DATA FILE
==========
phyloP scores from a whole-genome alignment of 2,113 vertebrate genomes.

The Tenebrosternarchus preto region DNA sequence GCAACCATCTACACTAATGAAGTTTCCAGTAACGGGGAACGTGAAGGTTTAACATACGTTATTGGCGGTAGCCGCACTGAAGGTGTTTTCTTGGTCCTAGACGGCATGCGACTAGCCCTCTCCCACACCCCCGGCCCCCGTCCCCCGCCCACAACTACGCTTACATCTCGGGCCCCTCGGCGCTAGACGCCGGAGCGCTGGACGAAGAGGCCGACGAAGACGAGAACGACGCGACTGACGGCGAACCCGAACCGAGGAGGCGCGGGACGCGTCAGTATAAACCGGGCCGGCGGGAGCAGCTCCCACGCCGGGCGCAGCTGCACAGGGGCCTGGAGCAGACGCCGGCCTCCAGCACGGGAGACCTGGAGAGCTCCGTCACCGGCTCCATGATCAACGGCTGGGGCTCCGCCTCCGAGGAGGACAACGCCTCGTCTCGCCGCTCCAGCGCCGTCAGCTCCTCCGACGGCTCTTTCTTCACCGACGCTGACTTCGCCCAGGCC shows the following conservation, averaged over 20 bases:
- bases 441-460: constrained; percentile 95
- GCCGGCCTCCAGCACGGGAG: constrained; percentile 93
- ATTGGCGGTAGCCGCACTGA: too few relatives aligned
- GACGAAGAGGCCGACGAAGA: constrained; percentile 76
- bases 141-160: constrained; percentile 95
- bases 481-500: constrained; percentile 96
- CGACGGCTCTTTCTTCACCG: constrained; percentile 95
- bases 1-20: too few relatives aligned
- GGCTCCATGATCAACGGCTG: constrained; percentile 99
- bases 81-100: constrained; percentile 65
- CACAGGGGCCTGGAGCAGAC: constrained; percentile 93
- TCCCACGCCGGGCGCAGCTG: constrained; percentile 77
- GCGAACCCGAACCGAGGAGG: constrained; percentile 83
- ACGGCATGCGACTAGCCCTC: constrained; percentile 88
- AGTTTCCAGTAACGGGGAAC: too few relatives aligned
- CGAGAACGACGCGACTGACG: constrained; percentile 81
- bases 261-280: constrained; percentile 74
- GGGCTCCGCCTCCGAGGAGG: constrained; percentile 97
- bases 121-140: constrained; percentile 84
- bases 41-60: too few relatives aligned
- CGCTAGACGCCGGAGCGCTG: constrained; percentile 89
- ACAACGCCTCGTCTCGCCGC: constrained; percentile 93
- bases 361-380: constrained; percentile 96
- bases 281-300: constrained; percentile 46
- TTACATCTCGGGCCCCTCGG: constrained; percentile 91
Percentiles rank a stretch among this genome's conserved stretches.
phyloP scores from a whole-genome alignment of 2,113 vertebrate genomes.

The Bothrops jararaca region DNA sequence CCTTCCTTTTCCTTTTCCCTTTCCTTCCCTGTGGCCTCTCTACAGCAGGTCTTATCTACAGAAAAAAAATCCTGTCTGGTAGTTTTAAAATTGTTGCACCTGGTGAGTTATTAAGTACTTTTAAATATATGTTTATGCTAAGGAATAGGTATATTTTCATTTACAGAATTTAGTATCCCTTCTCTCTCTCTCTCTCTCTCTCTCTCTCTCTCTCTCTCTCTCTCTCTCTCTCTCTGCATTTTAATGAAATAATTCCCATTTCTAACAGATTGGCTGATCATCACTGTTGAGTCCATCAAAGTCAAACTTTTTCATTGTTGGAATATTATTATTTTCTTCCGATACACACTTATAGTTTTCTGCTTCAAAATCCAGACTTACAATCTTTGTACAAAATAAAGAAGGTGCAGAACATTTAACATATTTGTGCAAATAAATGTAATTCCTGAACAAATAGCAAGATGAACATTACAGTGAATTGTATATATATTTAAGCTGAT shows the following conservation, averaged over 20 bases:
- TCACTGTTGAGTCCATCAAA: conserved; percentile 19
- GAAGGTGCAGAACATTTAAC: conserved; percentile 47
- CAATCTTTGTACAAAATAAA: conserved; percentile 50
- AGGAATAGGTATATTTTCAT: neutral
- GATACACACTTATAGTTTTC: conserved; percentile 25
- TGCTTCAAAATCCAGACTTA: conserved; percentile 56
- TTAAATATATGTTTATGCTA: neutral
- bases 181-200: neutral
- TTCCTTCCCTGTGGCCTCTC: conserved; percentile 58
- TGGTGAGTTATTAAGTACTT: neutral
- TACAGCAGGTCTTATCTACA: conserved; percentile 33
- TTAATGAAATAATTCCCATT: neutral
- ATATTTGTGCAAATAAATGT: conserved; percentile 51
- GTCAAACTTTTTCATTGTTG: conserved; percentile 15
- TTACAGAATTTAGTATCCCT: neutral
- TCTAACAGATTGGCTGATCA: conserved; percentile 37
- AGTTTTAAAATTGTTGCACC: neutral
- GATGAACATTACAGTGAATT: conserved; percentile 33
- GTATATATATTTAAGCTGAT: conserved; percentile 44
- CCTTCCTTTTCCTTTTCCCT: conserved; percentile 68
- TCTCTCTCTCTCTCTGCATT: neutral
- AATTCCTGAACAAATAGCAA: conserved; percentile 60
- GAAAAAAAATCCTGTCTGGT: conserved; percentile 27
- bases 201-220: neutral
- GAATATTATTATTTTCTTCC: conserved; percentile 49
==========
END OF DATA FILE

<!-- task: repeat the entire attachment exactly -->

phyloP scores from a whole-genome alignment of 2,113 vertebrate genomes.

The Tenebrosternarchus preto region DNA sequence GCAACCATCTACACTAATGAAGTTTCCAGTAACGGGGAACGTGAAGGTTTAACATACGTTATTGGCGGTAGCCGCACTGAAGGTGTTTTCTTGGTCCTAGACGGCATGCGACTAGCCCTCTCCCACACCCCCGGCCCCCGTCCCCCGCCCACAACTACGCTTACATCTCGGGCCCCTCGGCGCTAGACGCCGGAGCGCTGGACGAAGAGGCCGACGAAGACGAGAACGACGCGACTGACGGCGAACCCGAACCGAGGAGGCGCGGGACGCGTCAGTATAAACCGGGCCGGCGGGAGCAGCTCCCACGCCGGGCGCAGCTGCACAGGGGCCTGGAGCAGACGCCGGCCTCCAGCACGGGAGACCTGGAGAGCTCCGTCACCGGCTCCATGATCAACGGCTGGGGCTCCGCCTCCGAGGAGGACAACGCCTCGTCTCGCCGCTCCAGCGCCGTCAGCTCCTCCGACGGCTCTTTCTTCACCGACGCTGACTTCGCCCAGGCC shows the following conservation, averaged over 20 bases:
- bases 441-460: constrained; percentile 95
- GCCGGCCTCCAGCACGGGAG: constrained; percentile 93
- ATTGGCGGTAGCCGCACTGA: too few relatives aligned
- GACGAAGAGGCCGACGAAGA: constrained; percentile 76
- bases 141-160: constrained; percentile 95
- bases 481-500: constrained; percentile 96
- CGACGGCTCTTTCTTCACCG: constrained; percentile 95
- bases 1-20: too few relatives aligned
- GGCTCCATGATCAACGGCTG: constrained; percentile 99
- bases 81-100: constrained; percentile 65
- CACAGGGGCCTGGAGCAGAC: constrained; percentile 93
- TCCCACGCCGGGCGCAGCTG: constrained; percentile 77
- GCGAACCCGAACCGAGGAGG: constrained; percentile 83
- ACGGCATGCGACTAGCCCTC: constrained; percentile 88
- AGTTTCCAGTAACGGGGAAC: too few relatives aligned
- CGAGAACGACGCGACTGACG: constrained; percentile 81
- bases 261-280: constrained; percentile 74
- GGGCTCCGCCTCCGAGGAGG: constrained; percentile 97
- bases 121-140: constrained; percentile 84
- bases 41-60: too few relatives aligned
- CGCTAGACGCCGGAGCGCTG: constrained; percentile 89
- ACAACGCCTCGTCTCGCCGC: constrained; percentile 93
- bases 361-380: constrained; percentile 96
- bases 281-300: constrained; percentile 46
- TTACATCTCGGGCCCCTCGG: constrained; percentile 91
Percentiles rank a stretch among this genome's conserved stretches.
phyloP scores from a whole-genome alignment of 2,113 vertebrate genomes.

The Bothrops jararaca region DNA sequence CCTTCCTTTTCCTTTTCCCTTTCCTTCCCTGTGGCCTCTCTACAGCAGGTCTTATCTACAGAAAAAAAATCCTGTCTGGTAGTTTTAAAATTGTTGCACCTGGTGAGTTATTAAGTACTTTTAAATATATGTTTATGCTAAGGAATAGGTATATTTTCATTTACAGAATTTAGTATCCCTTCTCTCTCTCTCTCTCTCTCTCTCTCTCTCTCTCTCTCTCTCTCTCTCTCTCTCTGCATTTTAATGAAATAATTCCCATTTCTAACAGATTGGCTGATCATCACTGTTGAGTCCATCAAAGTCAAACTTTTTCATTGTTGGAATATTATTATTTTCTTCCGATACACACTTATAGTTTTCTGCTTCAAAATCCAGACTTACAATCTTTGTACAAAATAAAGAAGGTGCAGAACATTTAACATATTTGTGCAAATAAATGTAATTCCTGAACAAATAGCAAGATGAACATTACAGTGAATTGTATATATATTTAAGCTGAT shows the following conservation, averaged over 20 bases:
- TCACTGTTGAGTCCATCAAA: conserved; percentile 19
- GAAGGTGCAGAACATTTAAC: conserved; percentile 47
- CAATCTTTGTACAAAATAAA: conserved; percentile 50
- AGGAATAGGTATATTTTCAT: neutral
- GATACACACTTATAGTTTTC: conserved; percentile 25
- TGCTTCAAAATCCAGACTTA: conserved; percentile 56
- TTAAATATATGTTTATGCTA: neutral
- bases 181-200: neutral
- TTCCTTCCCTGTGGCCTCTC: conserved; percentile 58
- TGGTGAGTTATTAAGTACTT: neutral
- TACAGCAGGTCTTATCTACA: conserved; percentile 33
- TTAATGAAATAATTCCCATT: neutral
- ATATTTGTGCAAATAAATGT: conserved; percentile 51
- GTCAAACTTTTTCATTGTTG: conserved; percentile 15
- TTACAGAATTTAGTATCCCT: neutral
- TCTAACAGATTGGCTGATCA: conserved; percentile 37
- AGTTTTAAAATTGTTGCACC: neutral
- GATGAACATTACAGTGAATT: conserved; percentile 33
- GTATATATATTTAAGCTGAT: conserved; percentile 44
- CCTTCCTTTTCCTTTTCCCT: conserved; percentile 68
- TCTCTCTCTCTCTCTGCATT: neutral
- AATTCCTGAACAAATAGCAA: conserved; percentile 60
- GAAAAAAAATCCTGTCTGGT: conserved; percentile 27
- bases 201-220: neutral
- GAATATTATTATTTTCTTCC: conserved; percentile 49